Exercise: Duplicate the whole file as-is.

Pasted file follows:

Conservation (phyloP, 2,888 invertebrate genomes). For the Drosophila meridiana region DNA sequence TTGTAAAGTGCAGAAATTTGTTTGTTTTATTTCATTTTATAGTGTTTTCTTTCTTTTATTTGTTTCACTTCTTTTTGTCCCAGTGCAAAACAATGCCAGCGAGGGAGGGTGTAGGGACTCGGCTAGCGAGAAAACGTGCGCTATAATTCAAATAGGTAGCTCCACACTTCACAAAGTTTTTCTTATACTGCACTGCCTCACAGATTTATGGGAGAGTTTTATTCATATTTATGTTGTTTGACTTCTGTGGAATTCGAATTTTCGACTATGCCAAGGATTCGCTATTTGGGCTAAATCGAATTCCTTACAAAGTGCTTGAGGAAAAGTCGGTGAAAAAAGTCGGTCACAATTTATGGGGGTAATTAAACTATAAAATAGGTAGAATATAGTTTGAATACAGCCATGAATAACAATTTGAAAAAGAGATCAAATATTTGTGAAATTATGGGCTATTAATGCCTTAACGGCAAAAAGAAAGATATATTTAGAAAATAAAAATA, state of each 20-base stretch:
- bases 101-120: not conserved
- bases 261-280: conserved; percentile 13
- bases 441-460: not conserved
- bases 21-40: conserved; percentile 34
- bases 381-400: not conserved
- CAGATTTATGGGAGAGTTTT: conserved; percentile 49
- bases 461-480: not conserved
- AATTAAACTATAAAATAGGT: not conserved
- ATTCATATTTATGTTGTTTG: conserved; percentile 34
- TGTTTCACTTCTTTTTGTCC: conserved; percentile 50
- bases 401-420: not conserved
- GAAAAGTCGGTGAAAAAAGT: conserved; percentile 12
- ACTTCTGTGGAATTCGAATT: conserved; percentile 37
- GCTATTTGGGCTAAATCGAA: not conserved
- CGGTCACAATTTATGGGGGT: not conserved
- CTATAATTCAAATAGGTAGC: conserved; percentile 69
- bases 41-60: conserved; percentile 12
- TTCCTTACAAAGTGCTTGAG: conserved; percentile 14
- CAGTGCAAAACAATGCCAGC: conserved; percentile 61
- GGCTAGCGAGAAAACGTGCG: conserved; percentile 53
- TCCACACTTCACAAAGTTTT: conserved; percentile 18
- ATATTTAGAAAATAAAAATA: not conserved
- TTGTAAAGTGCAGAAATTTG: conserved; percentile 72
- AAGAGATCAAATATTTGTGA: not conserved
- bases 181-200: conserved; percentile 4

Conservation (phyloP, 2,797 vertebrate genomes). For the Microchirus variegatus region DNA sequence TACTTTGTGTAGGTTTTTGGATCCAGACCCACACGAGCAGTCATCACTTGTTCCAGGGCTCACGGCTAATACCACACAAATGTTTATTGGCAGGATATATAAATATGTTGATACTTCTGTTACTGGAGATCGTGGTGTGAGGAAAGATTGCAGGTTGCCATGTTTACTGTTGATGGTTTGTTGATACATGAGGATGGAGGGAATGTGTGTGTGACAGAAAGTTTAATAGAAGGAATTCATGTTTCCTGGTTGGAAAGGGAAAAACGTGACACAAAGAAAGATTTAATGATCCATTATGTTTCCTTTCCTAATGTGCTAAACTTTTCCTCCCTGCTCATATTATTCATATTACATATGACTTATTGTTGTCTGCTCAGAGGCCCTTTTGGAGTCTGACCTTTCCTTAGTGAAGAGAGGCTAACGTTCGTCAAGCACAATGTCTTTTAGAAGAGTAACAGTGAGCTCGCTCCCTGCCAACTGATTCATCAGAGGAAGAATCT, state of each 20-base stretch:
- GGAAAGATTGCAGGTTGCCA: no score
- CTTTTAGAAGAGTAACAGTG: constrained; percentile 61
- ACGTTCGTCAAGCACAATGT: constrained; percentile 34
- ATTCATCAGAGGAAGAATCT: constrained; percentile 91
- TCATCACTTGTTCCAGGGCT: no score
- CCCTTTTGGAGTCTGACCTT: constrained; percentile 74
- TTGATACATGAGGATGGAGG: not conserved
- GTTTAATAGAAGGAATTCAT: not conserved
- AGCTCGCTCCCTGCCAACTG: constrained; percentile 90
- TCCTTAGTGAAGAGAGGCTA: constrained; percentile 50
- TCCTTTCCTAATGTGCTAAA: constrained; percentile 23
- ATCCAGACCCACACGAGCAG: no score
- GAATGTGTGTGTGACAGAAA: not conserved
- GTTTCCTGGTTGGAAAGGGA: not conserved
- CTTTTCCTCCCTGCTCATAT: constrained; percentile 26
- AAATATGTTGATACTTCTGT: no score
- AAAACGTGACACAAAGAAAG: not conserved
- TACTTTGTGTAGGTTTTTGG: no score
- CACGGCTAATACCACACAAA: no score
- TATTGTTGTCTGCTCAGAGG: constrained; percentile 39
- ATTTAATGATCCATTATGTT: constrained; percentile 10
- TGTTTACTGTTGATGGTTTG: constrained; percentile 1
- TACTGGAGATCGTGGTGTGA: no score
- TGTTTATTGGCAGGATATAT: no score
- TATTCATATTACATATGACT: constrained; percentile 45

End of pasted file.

Conservation (phyloP, 2,888 invertebrate genomes). For the Drosophila meridiana region DNA sequence TTGTAAAGTGCAGAAATTTGTTTGTTTTATTTCATTTTATAGTGTTTTCTTTCTTTTATTTGTTTCACTTCTTTTTGTCCCAGTGCAAAACAATGCCAGCGAGGGAGGGTGTAGGGACTCGGCTAGCGAGAAAACGTGCGCTATAATTCAAATAGGTAGCTCCACACTTCACAAAGTTTTTCTTATACTGCACTGCCTCACAGATTTATGGGAGAGTTTTATTCATATTTATGTTGTTTGACTTCTGTGGAATTCGAATTTTCGACTATGCCAAGGATTCGCTATTTGGGCTAAATCGAATTCCTTACAAAGTGCTTGAGGAAAAGTCGGTGAAAAAAGTCGGTCACAATTTATGGGGGTAATTAAACTATAAAATAGGTAGAATATAGTTTGAATACAGCCATGAATAACAATTTGAAAAAGAGATCAAATATTTGTGAAATTATGGGCTATTAATGCCTTAACGGCAAAAAGAAAGATATATTTAGAAAATAAAAATA, state of each 20-base stretch:
- bases 101-120: not conserved
- bases 261-280: conserved; percentile 13
- bases 441-460: not conserved
- bases 21-40: conserved; percentile 34
- bases 381-400: not conserved
- CAGATTTATGGGAGAGTTTT: conserved; percentile 49
- bases 461-480: not conserved
- AATTAAACTATAAAATAGGT: not conserved
- ATTCATATTTATGTTGTTTG: conserved; percentile 34
- TGTTTCACTTCTTTTTGTCC: conserved; percentile 50
- bases 401-420: not conserved
- GAAAAGTCGGTGAAAAAAGT: conserved; percentile 12
- ACTTCTGTGGAATTCGAATT: conserved; percentile 37
- GCTATTTGGGCTAAATCGAA: not conserved
- CGGTCACAATTTATGGGGGT: not conserved
- CTATAATTCAAATAGGTAGC: conserved; percentile 69
- bases 41-60: conserved; percentile 12
- TTCCTTACAAAGTGCTTGAG: conserved; percentile 14
- CAGTGCAAAACAATGCCAGC: conserved; percentile 61
- GGCTAGCGAGAAAACGTGCG: conserved; percentile 53
- TCCACACTTCACAAAGTTTT: conserved; percentile 18
- ATATTTAGAAAATAAAAATA: not conserved
- TTGTAAAGTGCAGAAATTTG: conserved; percentile 72
- AAGAGATCAAATATTTGTGA: not conserved
- bases 181-200: conserved; percentile 4

Conservation (phyloP, 2,797 vertebrate genomes). For the Microchirus variegatus region DNA sequence TACTTTGTGTAGGTTTTTGGATCCAGACCCACACGAGCAGTCATCACTTGTTCCAGGGCTCACGGCTAATACCACACAAATGTTTATTGGCAGGATATATAAATATGTTGATACTTCTGTTACTGGAGATCGTGGTGTGAGGAAAGATTGCAGGTTGCCATGTTTACTGTTGATGGTTTGTTGATACATGAGGATGGAGGGAATGTGTGTGTGACAGAAAGTTTAATAGAAGGAATTCATGTTTCCTGGTTGGAAAGGGAAAAACGTGACACAAAGAAAGATTTAATGATCCATTATGTTTCCTTTCCTAATGTGCTAAACTTTTCCTCCCTGCTCATATTATTCATATTACATATGACTTATTGTTGTCTGCTCAGAGGCCCTTTTGGAGTCTGACCTTTCCTTAGTGAAGAGAGGCTAACGTTCGTCAAGCACAATGTCTTTTAGAAGAGTAACAGTGAGCTCGCTCCCTGCCAACTGATTCATCAGAGGAAGAATCT, state of each 20-base stretch:
- GGAAAGATTGCAGGTTGCCA: no score
- CTTTTAGAAGAGTAACAGTG: constrained; percentile 61
- ACGTTCGTCAAGCACAATGT: constrained; percentile 34
- ATTCATCAGAGGAAGAATCT: constrained; percentile 91
- TCATCACTTGTTCCAGGGCT: no score
- CCCTTTTGGAGTCTGACCTT: constrained; percentile 74
- TTGATACATGAGGATGGAGG: not conserved
- GTTTAATAGAAGGAATTCAT: not conserved
- AGCTCGCTCCCTGCCAACTG: constrained; percentile 90
- TCCTTAGTGAAGAGAGGCTA: constrained; percentile 50
- TCCTTTCCTAATGTGCTAAA: constrained; percentile 23
- ATCCAGACCCACACGAGCAG: no score
- GAATGTGTGTGTGACAGAAA: not conserved
- GTTTCCTGGTTGGAAAGGGA: not conserved
- CTTTTCCTCCCTGCTCATAT: constrained; percentile 26
- AAATATGTTGATACTTCTGT: no score
- AAAACGTGACACAAAGAAAG: not conserved
- TACTTTGTGTAGGTTTTTGG: no score
- CACGGCTAATACCACACAAA: no score
- TATTGTTGTCTGCTCAGAGG: constrained; percentile 39
- ATTTAATGATCCATTATGTT: constrained; percentile 10
- TGTTTACTGTTGATGGTTTG: constrained; percentile 1
- TACTGGAGATCGTGGTGTGA: no score
- TGTTTATTGGCAGGATATAT: no score
- TATTCATATTACATATGACT: constrained; percentile 45